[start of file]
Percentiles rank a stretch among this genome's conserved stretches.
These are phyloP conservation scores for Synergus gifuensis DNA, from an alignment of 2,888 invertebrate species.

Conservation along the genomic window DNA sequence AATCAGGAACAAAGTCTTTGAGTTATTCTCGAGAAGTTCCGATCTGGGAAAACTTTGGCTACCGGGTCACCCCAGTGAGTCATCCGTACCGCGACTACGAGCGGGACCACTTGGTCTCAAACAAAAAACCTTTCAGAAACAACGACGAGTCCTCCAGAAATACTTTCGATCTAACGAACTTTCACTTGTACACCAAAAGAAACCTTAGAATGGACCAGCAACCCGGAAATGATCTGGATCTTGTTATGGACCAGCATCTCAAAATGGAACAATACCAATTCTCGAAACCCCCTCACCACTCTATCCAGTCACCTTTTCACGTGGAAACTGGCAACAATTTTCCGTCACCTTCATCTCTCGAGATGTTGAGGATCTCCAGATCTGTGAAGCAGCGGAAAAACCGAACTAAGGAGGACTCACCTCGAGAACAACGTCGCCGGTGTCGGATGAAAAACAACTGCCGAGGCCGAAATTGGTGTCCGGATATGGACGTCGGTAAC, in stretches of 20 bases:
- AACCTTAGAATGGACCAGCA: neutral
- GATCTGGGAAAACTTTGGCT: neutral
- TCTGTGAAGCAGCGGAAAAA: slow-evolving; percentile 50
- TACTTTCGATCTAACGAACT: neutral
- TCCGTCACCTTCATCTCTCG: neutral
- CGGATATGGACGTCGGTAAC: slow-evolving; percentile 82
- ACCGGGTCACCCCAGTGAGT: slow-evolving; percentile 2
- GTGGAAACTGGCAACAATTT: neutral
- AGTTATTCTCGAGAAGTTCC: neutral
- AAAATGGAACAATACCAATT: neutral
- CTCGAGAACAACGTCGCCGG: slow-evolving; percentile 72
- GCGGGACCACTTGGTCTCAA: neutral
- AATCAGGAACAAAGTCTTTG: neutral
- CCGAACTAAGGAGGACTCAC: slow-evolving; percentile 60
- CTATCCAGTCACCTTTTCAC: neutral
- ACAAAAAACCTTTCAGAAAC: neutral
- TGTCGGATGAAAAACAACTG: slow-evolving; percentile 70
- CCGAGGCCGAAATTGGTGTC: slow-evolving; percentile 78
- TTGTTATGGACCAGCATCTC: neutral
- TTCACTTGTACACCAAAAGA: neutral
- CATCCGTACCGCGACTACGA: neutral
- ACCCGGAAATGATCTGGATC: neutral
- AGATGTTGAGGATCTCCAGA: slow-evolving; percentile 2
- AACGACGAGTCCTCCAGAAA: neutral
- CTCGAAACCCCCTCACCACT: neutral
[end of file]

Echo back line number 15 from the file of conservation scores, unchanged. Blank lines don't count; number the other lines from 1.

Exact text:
- GCGGGACCACTTGGTCTCAA: neutral